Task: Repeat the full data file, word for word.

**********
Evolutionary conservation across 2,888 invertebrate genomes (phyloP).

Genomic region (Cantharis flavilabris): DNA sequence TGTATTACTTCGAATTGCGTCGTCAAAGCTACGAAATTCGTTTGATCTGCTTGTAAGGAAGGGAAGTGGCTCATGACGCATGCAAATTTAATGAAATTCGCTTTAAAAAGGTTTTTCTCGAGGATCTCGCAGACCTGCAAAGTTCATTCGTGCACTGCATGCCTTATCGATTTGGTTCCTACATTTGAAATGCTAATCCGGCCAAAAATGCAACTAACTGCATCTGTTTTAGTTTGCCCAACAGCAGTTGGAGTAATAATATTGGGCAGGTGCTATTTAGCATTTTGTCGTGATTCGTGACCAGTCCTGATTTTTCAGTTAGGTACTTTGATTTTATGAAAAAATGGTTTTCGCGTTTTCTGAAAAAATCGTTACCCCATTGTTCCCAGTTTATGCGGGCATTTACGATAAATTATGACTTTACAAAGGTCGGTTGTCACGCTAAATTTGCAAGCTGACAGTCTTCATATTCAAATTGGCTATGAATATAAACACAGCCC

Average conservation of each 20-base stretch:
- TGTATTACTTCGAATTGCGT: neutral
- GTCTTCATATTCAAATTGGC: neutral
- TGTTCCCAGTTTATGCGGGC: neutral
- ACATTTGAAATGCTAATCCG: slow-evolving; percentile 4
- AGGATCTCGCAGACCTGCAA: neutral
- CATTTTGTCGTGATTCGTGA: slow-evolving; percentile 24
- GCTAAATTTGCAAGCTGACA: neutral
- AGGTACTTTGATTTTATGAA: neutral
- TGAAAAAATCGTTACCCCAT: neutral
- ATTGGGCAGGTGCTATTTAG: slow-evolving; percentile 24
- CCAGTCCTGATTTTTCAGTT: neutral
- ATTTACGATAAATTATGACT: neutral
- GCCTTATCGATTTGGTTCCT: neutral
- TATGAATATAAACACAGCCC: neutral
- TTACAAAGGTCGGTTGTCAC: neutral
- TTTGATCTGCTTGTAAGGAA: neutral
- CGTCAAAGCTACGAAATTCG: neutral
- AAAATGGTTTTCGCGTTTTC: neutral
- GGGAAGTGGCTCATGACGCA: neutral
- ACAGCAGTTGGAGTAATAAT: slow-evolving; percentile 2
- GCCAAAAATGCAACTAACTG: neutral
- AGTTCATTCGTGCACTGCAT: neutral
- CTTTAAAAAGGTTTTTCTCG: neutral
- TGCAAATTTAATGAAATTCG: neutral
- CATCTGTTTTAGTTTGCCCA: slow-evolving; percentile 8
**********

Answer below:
Evolutionary conservation across 2,888 invertebrate genomes (phyloP).

Genomic region (Cantharis flavilabris): DNA sequence TGTATTACTTCGAATTGCGTCGTCAAAGCTACGAAATTCGTTTGATCTGCTTGTAAGGAAGGGAAGTGGCTCATGACGCATGCAAATTTAATGAAATTCGCTTTAAAAAGGTTTTTCTCGAGGATCTCGCAGACCTGCAAAGTTCATTCGTGCACTGCATGCCTTATCGATTTGGTTCCTACATTTGAAATGCTAATCCGGCCAAAAATGCAACTAACTGCATCTGTTTTAGTTTGCCCAACAGCAGTTGGAGTAATAATATTGGGCAGGTGCTATTTAGCATTTTGTCGTGATTCGTGACCAGTCCTGATTTTTCAGTTAGGTACTTTGATTTTATGAAAAAATGGTTTTCGCGTTTTCTGAAAAAATCGTTACCCCATTGTTCCCAGTTTATGCGGGCATTTACGATAAATTATGACTTTACAAAGGTCGGTTGTCACGCTAAATTTGCAAGCTGACAGTCTTCATATTCAAATTGGCTATGAATATAAACACAGCCC

Average conservation of each 20-base stretch:
- TGTATTACTTCGAATTGCGT: neutral
- GTCTTCATATTCAAATTGGC: neutral
- TGTTCCCAGTTTATGCGGGC: neutral
- ACATTTGAAATGCTAATCCG: slow-evolving; percentile 4
- AGGATCTCGCAGACCTGCAA: neutral
- CATTTTGTCGTGATTCGTGA: slow-evolving; percentile 24
- GCTAAATTTGCAAGCTGACA: neutral
- AGGTACTTTGATTTTATGAA: neutral
- TGAAAAAATCGTTACCCCAT: neutral
- ATTGGGCAGGTGCTATTTAG: slow-evolving; percentile 24
- CCAGTCCTGATTTTTCAGTT: neutral
- ATTTACGATAAATTATGACT: neutral
- GCCTTATCGATTTGGTTCCT: neutral
- TATGAATATAAACACAGCCC: neutral
- TTACAAAGGTCGGTTGTCAC: neutral
- TTTGATCTGCTTGTAAGGAA: neutral
- CGTCAAAGCTACGAAATTCG: neutral
- AAAATGGTTTTCGCGTTTTC: neutral
- GGGAAGTGGCTCATGACGCA: neutral
- ACAGCAGTTGGAGTAATAAT: slow-evolving; percentile 2
- GCCAAAAATGCAACTAACTG: neutral
- AGTTCATTCGTGCACTGCAT: neutral
- CTTTAAAAAGGTTTTTCTCG: neutral
- TGCAAATTTAATGAAATTCG: neutral
- CATCTGTTTTAGTTTGCCCA: slow-evolving; percentile 8